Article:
Satirist Keyomars Marzban has been sentenced to 23.3 years in prison in Iran for working for foreign media outlets, his lawyer Mohammad Hossein Aghasi told the Center for Human Rights in Iran (CHRI) on August 25, 2019.

“My client is a satirist and author who wrote for some media outlets outside the country and the charges were based on the content of those writings,” Aghasi told CHRI.

Judge Abolqasem Salavati of Branch 15 of the Revolutionary Court in Tehran condemned the 28-year-old to 11 years in prison for peaceful activities under the charges of “contact with U.S. enemy state,” 7.6 years for “insulting the sacred,” three years for “insulting the supreme leader,” one year for “propaganda against the state” and nine months for “insulting officials.”

Salavati is notorious in Iran for issuing harsh sentences in politically sensitive cases. In interviews with CHRI, several Iran-based human rights lawyers criticized Salavati for ignoring arguments by the defense and bowing to the demands of the prosecution, especially in cases in which the arresting authority was the Islamic Revolutionary Guard Corps’ (IRGC’s) intelligence organization.

Marzban, 28, was also banned from leaving Iran or engaging in social media activities and journalism for two years. He was acquitted of the charge of “assembly and collusion against national security.”

If the Appeals Court upholds the sentences, Marzban would have to serve 11 years behind bars, according to Article 134 of Iran’s Islamic Penal Code, which imposes the maximum punishment for the charge that carries the heaviest sentence in cases involving multiple convictions.

President Hassan Rouhani encouraged Iranians to return home when he assumed office in 2013, stating, “It is the natural right of every Iranian to visit his/her country. Do we have the right to deny Iranians the scent of their homeland?” Iran is also a signatory to the International Covenant on Civil and Political Rights (ICCPR), which in Article 4, states: No one shall be arbitrarily deprived of the right to enter his own country.

Yet activists, journalists, businessmen, environmentalists, and even politicians have been arrested upon their return to Iran.

“My client was given one and a half times more than the maximum punishment for each conviction,” Aghasi told CHRI. “In court, I said that my client essentially does not agree with two of the charges [contact with U.S. enemy state and insulting the sacred.]”

“He has not made any insults against sacred [religious] matters and had no contact with the U.S. or U.S. government-linked organizations,” he added. “But the court did not accept our argument.”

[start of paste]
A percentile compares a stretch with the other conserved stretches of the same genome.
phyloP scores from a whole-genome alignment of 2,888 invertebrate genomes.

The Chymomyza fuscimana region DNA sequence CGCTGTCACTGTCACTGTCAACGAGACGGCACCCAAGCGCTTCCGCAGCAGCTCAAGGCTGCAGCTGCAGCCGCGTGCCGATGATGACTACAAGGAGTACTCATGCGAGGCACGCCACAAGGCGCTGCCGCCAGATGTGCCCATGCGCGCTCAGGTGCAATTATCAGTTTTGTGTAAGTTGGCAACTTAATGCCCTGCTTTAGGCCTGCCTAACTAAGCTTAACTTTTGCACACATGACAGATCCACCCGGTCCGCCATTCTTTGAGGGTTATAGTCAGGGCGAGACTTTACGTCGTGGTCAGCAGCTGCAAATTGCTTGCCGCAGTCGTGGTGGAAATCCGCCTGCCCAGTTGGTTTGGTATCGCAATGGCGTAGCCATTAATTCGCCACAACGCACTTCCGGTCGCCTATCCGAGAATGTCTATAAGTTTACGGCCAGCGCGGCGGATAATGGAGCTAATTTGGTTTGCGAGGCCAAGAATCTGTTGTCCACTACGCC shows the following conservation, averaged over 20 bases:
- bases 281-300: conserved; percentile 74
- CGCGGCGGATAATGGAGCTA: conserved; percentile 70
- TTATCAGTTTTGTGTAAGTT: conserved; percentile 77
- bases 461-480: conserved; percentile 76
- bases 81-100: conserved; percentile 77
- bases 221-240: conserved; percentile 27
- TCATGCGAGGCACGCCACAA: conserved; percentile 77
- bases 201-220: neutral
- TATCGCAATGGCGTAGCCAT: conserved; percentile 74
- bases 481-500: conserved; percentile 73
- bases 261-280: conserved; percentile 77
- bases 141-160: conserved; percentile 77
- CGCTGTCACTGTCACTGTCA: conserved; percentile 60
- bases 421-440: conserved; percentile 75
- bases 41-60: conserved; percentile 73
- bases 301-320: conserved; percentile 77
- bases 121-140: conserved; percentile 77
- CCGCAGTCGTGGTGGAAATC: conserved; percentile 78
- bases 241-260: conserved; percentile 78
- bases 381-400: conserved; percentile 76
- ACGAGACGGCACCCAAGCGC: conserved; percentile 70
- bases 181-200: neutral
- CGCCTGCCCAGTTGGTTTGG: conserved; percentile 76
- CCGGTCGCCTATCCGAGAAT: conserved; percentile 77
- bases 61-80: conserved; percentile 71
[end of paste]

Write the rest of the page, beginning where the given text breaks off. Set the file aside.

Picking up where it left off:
The satirist was convicted of having contact with the “U.S. enemy state” even though Iran’s Foreign Ministry has stated that it’s not in a state of war with any country except Israel.

“Unfortunately, the Revolutionary Court does not accept [the Foreign Ministry’s position] and holds the view that the U.S. is an adversary, enemy state,” Aghasi said.

On August 24, 2019, the state-funded Islamic Republic News Agency accused Marzban of having worked for the U.S. government-funded Radio Farda as well as the private London-based Manoto television station.

Agents of the IRGC’s intelligence organization arrested Marzban on August 26, 2018, about a year after he had returned to Iran to visit his ailing grandmother.

Until that time, he had been living in Malaysia since 2009 after having published online commentaries regarding the mass protests against Iran’s contested presidential election that year. Marzban did not have official foreign residency or citizenship.

“When he left Iran in 2009, he lived in Malaysia for a few years as well as a few months in the Republic of Georgia. He never traveled to the U.S.,” a source with knowledge of Marzban’s case told CHRI on September 2018.

Marzban was first tried in early March 2019. The second trial was in late July of that year and the preliminary sentence was issued the next month in August, according to Aghasi.

In Malaysia, Marzban hosted a comedy podcast called “Sangetab Radio” (Twisted Stone Radio) and in 2014 published a book of short stories titled, Kham Bodam Pokhteh Shodam Balkeh Pasandideh Shodam (I was Raw, I Became Ripe and Pleasant).

In September 2018, the IRGC-affiliated Edalatkhahan (Justice Seekers) website, accused Marzban of traveling and working with the U.S.-government-funded Freedom House, which describes itself as “dedicated to the expansion of freedom and democracy around the world.”

Many judicial officials accept unsubstantiated reports by websites and commentators affiliated with Iran’s security and intelligence establishment as evidence.

On April 17, Marzban had given an interview to the state-funded Iranian Students News Agency (ISNA) about his experiences living abroad.

“Iranians have very limited hopes and dreams,” he said. “Their biggest dream is for the economic problems to be solved and all they think about is their daily affairs. But when I asked people in other countries about this, I realized that imagination and following your dreams is a very important thing.”

Source » iranhumanrights